I begged my mom to take me to this game store 3 burbs down the El Camino (yet another in a long line of redundant the’s in street names). They had Magic starter decks, booster packs, life stones, dice, pouches to keep the stones and dice. It reminded me of Dungeons & Dragons, something I’d discovered a few months earlier. But it was just cards and I thought that would be easier.

All I could afford was the starter deck. So I took it home and I poured over the cards. I read the rules five, maybe six times so that I thought I understood vaguely how to play this game of tapping and attacking and interrupting. Then I took it all to school.

I sat down to play in the library during lunch.  Continue reading “Gimme Gimme Shock Treatment – 4. Magic: The Gathering Part II. The Third World”

Holiday in Cambodia – Part 4. Magic The Gathering Part I. The First World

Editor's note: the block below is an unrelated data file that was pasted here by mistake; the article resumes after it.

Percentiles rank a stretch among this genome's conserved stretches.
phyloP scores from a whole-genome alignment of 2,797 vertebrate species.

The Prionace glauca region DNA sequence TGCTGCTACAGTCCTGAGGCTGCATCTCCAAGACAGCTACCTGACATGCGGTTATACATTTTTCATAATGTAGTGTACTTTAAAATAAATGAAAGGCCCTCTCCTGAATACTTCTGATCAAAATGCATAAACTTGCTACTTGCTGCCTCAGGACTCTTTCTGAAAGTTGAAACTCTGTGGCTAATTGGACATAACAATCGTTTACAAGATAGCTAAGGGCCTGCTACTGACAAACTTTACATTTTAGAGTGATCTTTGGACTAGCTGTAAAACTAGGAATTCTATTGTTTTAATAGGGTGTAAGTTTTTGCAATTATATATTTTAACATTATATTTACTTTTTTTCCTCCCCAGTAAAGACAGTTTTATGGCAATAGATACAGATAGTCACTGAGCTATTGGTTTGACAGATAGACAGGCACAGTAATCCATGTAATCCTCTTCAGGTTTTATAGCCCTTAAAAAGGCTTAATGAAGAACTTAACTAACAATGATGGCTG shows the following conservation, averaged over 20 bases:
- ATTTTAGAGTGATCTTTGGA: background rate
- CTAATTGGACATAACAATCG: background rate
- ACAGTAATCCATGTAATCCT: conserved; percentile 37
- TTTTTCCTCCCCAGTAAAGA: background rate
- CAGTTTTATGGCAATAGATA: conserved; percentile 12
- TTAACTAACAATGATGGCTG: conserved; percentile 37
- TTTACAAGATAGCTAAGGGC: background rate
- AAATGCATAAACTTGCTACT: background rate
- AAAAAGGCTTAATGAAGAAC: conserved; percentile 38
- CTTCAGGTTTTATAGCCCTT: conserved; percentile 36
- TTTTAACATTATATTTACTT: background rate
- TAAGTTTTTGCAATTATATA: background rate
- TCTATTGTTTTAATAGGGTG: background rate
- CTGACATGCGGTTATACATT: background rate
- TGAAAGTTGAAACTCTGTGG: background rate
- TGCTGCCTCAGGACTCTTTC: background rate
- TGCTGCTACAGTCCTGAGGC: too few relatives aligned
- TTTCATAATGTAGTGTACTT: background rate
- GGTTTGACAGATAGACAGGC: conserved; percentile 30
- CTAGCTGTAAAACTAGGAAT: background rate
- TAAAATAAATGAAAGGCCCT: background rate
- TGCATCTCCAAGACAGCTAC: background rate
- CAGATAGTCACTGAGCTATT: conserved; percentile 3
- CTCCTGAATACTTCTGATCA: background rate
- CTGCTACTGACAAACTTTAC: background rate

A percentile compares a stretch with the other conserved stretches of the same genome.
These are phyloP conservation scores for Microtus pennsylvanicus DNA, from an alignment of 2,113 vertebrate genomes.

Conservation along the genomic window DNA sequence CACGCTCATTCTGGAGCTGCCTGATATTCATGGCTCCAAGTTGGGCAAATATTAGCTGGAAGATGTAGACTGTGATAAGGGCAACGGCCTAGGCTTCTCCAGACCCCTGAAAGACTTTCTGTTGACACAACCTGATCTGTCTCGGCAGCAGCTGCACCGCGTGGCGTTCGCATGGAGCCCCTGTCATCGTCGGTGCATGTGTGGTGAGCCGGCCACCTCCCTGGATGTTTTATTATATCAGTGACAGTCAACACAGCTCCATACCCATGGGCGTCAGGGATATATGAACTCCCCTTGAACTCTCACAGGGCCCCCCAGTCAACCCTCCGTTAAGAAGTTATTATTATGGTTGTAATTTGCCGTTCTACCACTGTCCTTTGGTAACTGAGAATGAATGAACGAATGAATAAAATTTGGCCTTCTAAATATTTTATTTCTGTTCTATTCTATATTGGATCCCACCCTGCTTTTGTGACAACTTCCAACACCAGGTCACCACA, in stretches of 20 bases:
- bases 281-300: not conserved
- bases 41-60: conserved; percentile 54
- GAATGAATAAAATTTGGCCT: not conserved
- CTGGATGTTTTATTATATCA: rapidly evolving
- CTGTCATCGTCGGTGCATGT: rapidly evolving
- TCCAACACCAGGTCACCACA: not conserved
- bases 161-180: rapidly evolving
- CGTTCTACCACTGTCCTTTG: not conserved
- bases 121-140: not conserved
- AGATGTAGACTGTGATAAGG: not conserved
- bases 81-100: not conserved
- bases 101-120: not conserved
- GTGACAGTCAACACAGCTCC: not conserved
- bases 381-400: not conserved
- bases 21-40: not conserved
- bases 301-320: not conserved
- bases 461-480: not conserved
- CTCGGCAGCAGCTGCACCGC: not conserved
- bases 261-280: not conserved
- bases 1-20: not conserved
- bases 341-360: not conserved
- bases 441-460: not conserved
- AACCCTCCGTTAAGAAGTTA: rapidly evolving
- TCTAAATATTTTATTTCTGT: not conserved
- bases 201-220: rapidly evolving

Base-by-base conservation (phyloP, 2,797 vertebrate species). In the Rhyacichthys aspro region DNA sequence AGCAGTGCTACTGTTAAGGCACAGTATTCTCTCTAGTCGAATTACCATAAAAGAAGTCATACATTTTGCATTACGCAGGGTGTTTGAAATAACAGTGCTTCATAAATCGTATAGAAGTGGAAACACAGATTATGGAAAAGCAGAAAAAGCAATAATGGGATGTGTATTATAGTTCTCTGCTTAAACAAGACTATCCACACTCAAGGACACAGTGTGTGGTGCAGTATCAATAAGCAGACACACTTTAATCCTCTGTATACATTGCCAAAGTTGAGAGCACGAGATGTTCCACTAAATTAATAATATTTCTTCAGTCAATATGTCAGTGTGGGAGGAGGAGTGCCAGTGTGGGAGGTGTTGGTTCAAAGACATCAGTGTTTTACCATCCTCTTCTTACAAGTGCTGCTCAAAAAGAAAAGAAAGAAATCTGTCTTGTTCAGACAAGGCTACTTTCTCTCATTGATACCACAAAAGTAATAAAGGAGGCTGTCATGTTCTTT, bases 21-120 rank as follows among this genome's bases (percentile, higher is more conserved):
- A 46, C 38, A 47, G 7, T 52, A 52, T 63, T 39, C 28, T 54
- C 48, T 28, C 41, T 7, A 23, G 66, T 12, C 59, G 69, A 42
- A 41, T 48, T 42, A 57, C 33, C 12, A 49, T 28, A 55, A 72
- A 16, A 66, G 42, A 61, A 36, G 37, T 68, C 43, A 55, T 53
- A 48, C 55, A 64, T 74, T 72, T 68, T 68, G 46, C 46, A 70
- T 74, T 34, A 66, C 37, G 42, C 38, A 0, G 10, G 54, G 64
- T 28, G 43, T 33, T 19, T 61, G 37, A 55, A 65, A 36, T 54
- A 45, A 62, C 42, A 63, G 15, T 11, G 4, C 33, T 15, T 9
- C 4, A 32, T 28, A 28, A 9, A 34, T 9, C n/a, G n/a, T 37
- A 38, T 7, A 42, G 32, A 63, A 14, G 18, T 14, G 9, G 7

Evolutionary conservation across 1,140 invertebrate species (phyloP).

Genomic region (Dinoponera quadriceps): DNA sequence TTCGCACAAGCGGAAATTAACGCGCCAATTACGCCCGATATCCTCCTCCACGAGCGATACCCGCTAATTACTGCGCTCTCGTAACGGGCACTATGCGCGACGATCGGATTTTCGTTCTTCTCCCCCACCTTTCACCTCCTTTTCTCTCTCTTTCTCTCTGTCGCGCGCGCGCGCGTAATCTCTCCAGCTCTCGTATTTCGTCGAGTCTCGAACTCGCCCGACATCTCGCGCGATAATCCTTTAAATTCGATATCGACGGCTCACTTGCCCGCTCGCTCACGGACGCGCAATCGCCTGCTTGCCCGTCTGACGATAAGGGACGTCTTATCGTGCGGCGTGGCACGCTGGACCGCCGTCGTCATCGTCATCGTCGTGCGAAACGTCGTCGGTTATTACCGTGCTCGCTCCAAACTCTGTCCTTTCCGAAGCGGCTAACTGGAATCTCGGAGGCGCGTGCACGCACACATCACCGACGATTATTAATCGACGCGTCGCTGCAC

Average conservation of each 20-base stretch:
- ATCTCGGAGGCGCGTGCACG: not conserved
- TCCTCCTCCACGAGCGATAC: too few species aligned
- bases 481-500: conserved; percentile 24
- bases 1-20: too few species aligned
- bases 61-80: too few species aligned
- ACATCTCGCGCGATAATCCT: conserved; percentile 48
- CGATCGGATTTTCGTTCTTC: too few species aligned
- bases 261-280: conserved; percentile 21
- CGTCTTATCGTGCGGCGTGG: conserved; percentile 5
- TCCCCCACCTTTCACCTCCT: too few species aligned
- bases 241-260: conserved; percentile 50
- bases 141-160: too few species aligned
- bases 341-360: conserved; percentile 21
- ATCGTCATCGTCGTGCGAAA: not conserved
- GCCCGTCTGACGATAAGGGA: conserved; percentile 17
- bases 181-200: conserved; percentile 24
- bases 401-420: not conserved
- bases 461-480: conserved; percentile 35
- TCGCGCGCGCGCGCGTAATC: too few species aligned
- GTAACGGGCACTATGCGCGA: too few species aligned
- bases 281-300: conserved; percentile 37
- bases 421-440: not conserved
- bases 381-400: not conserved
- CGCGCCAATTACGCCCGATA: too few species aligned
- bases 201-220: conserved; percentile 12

I’ve decided to split my last post into two parts after some revision. Sorry it was so long. 

After only seven treatments, I’ve been released on my own recognizance, maybe upon my wife’s pleas, I’m not sure. It’s all been a bit cloudy up here in the noggin. Oh, I haven’t told you yet? I’ve just had shock treatment, which makes me more punk rock than Joey Ramone; and he’s dead. Although, I’m not entirely sure how long ago just is. AliceOh, Alice dear!electro-chock-therapy

In any case, that’s the primary reason my posts have been, and will likely continue to be, quite spotty. Ramones songs and images of 1940’s asylums aside, the procedure itself wasn’t that bad. Everyone was quite friendly—perhaps they were former clients. I even got away with a song requests after my 3rd treatment. Naturally, my first was the Ramones.

Continue reading “Holiday in Cambodia – Part 4. Magic The Gathering Part I. The First World”

Anytime at All ̶ 3. Lanterns